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Canine Behavior/Dog interation with dogs


Recently brought home a one year old female from the pound. It is important that my pup gets along with other dogs. All my family members have dogs and we socialize often. The other day I passed a dog park and stood outside the fence wondering if I should go in. The longer I waited the more excited my dog became to the point of displaying agression. What is the best way to introduce my dog to other dogs?

Socialization (in the true sense of the word) occurs prior to approximately 14 weeks of age (give or take).  After that, it's rehabilitation, counter conditioning, positive reinforcement training, etc.

Standing outside the fence for a long time was not a good idea.  You don't really *know* that your dog was "displaying aggression" because you may have misinterpreted the body language (quite common and not your fault.)  An over excited dog can present in many ways: barking, even mouth watering, lunging, hackles raised, etc.  This does not mean aggression.

You can't take this dog into a dog park right now.  You and she have not sufficiently bonded and you know little or nothing about her past, including training (if any at all, and what quality). In NJ there are many credentialed trainers who belong to national organizations (not just dues paying, check credentials). Some of these must have training venues.  Start with your veterinarian, ask if s/he knows of any such places. Then go and WATCH and LISTEN.  ONLY positive reinforcement should be used, no exceptions.  Best to go into a novice obedience class and observe a few before deciding if it's for you.  In a situation with an educated, experienced positive reinforcement trainer, your dog will be assessed as she learns to "work" for reward and praise and you'll have a much better idea of who she is and how she interacts with other dogs.

Not all dogs are a candidate for a dog park.  I personally don't like them much because so many dogs acquire problem behaviors due to the dogs of other owners who have little or no control or care less.  Start with a supervised, structured environment and then go from there.

Canine Behavior

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Jill Connor, Ph.D.


I have spent my entire professional life rehabilitating the behavior of the domestic dog and I can answer any question regarding any behavior problem in any breed dog. I have answered more than 5,000 QUESTIONS on this site in the past (almost) eight years. If you are a caring, committed owner and need advice, I'm here for you. I am personally acquainted with my colleagues (Turid Rugaas, Ian Dunbar, etc.) who were members of an elite group in EGroups that I founded: K9Shrinks. THERE ARE NO QUICK FIXES for serious behavioral issues; not only is it unprofessional to offer same, it is also unethical. IF I ASK YOU SUBSEQUENT QUESTIONS, I NEED YOU TO INTERACT WITH ME. More information equals more credible answers and a more successful outcome. If you want ANSWERS THAT WORK, participate in any way I request. I'm quite committed to working on this site for YOUR benefit and the benefit of YOUR DOG. Help me in any way you can.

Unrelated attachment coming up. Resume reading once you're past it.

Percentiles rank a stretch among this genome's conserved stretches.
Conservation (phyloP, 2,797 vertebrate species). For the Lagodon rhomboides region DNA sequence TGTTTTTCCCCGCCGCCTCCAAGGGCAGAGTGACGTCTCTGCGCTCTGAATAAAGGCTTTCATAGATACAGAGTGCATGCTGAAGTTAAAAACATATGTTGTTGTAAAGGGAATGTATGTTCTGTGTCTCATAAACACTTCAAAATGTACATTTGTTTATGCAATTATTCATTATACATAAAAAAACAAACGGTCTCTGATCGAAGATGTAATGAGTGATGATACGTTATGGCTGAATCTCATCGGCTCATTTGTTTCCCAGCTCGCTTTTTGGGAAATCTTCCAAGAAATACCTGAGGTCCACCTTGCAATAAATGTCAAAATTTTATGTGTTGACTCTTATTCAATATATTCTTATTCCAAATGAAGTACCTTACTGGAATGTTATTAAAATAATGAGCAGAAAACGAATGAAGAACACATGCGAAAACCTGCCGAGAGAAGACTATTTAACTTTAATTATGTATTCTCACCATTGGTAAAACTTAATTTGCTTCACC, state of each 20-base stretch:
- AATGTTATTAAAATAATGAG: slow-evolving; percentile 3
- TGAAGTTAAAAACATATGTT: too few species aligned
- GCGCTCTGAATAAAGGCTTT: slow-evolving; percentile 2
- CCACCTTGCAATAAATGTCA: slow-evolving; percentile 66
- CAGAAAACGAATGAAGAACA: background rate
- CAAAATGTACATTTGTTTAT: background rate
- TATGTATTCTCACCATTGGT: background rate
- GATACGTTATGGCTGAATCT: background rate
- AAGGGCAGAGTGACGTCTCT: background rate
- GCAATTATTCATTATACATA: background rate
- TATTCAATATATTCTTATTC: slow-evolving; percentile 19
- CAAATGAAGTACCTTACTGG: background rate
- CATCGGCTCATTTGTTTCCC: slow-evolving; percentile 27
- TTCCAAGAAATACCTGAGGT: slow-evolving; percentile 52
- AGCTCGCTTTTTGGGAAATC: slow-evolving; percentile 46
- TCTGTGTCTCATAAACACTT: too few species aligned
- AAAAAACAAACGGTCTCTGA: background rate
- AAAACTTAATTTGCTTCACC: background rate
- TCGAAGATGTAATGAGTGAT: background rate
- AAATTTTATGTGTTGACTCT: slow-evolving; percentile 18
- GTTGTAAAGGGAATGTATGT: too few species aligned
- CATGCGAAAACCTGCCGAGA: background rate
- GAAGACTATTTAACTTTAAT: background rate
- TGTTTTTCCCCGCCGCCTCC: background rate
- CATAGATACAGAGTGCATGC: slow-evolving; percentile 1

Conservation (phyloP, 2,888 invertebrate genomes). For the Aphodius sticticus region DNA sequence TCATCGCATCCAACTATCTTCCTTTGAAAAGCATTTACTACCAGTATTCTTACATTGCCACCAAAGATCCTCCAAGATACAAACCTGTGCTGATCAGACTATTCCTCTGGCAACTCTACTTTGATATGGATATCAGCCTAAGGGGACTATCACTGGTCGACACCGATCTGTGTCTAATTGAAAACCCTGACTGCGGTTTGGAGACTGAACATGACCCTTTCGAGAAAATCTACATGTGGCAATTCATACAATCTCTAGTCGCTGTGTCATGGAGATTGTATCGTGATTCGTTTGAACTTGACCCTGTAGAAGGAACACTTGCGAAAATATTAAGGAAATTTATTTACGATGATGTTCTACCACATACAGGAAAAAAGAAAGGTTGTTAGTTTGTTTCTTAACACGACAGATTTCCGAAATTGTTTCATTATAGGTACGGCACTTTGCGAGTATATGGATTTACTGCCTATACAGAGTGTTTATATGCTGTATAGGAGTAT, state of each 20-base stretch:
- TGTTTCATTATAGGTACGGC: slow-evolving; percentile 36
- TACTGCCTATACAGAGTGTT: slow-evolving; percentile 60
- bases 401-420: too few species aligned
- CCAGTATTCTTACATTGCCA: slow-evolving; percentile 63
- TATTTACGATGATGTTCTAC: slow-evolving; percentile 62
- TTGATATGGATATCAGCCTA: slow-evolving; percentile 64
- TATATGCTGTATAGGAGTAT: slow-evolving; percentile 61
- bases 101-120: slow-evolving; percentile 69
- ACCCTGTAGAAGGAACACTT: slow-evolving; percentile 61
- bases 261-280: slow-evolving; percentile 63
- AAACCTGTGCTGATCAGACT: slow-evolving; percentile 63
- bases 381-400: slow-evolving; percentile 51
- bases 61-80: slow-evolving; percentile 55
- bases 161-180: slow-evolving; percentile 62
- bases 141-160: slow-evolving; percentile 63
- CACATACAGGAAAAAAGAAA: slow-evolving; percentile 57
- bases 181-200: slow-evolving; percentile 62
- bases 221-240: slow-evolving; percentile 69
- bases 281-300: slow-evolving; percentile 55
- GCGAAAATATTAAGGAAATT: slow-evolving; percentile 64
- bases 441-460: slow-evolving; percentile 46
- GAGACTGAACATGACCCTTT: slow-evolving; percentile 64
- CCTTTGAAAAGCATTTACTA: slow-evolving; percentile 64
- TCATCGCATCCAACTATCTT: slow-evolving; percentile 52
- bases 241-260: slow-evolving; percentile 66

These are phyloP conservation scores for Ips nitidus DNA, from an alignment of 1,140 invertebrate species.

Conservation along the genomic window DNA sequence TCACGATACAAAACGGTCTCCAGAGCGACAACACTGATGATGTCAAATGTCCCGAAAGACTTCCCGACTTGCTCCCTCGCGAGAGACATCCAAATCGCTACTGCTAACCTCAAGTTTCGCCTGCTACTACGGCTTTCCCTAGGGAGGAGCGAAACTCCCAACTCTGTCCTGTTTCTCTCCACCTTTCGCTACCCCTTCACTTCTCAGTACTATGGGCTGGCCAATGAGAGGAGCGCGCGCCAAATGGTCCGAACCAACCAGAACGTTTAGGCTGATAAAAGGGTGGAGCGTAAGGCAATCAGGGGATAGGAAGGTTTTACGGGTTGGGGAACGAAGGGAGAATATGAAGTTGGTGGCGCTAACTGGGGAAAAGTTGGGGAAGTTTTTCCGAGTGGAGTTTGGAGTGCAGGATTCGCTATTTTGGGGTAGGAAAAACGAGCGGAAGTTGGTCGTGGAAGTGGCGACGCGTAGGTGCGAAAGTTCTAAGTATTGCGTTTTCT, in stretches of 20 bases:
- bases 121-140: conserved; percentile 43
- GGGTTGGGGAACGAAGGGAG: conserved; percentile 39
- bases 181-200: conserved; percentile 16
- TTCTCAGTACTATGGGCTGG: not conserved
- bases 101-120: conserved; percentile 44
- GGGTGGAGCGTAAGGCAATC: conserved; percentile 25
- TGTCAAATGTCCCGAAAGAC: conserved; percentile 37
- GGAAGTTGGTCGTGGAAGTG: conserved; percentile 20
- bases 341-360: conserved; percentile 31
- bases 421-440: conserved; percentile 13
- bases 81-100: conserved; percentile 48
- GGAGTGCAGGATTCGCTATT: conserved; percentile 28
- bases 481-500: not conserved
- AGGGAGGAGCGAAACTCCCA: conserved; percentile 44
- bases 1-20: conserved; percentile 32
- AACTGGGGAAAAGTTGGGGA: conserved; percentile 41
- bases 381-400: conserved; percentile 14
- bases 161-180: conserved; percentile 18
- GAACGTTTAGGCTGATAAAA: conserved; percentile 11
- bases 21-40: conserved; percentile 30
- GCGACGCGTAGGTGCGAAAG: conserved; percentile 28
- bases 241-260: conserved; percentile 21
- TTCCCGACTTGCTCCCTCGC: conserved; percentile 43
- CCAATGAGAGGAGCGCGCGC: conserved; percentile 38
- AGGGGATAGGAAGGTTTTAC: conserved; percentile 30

30 years of solving serious behavior problems in domestic dogs; expert in dog to human aggression; Internet columnist for for 5 years; former radio talk show host, WHPC.FM, Garden City, NY "Bite Back" (1995 through 2000). List owner, international animal behavior experts, Seminar leader: "Operant Conditioning and Learning"; "Aggression in The Domestic Dog"; "Solving Problem Behaviors" -- conducted for various training facilities on Long Island from 1993 through 2000. Former clinical director of "Behavioral Abnormalities" in conjunction with Mark Beckerman, DVM, Hempstead, New York.

Member, APDT (UK); Psychologists in Ethical Treatment with Animals

Harcourt Brace Learning Direct: "The Business of Dog Training" "The Fail Safe Dog: Brain Training, not Pain Training"

Ph.D., UC Berkeley

Past/Present Clients
Board of Directors: Northeast Dog Rescue Connection; The Dog Project; Sav-A-Dog Foundation; etc. Pro Bono counselor: Little Shelter Humane Society My practice is presently limited to forensics. I diagnose cause of dog bite, based upon testimony before the Court, for attorneys and insurance companies litigating dog bites, including fatal injuries. I also do pro bono work for bona fide rescue organizations, humane societies, et al, regarding such analysis in an effort to obtain release for dogs being held for death in municipal shelters in the US.

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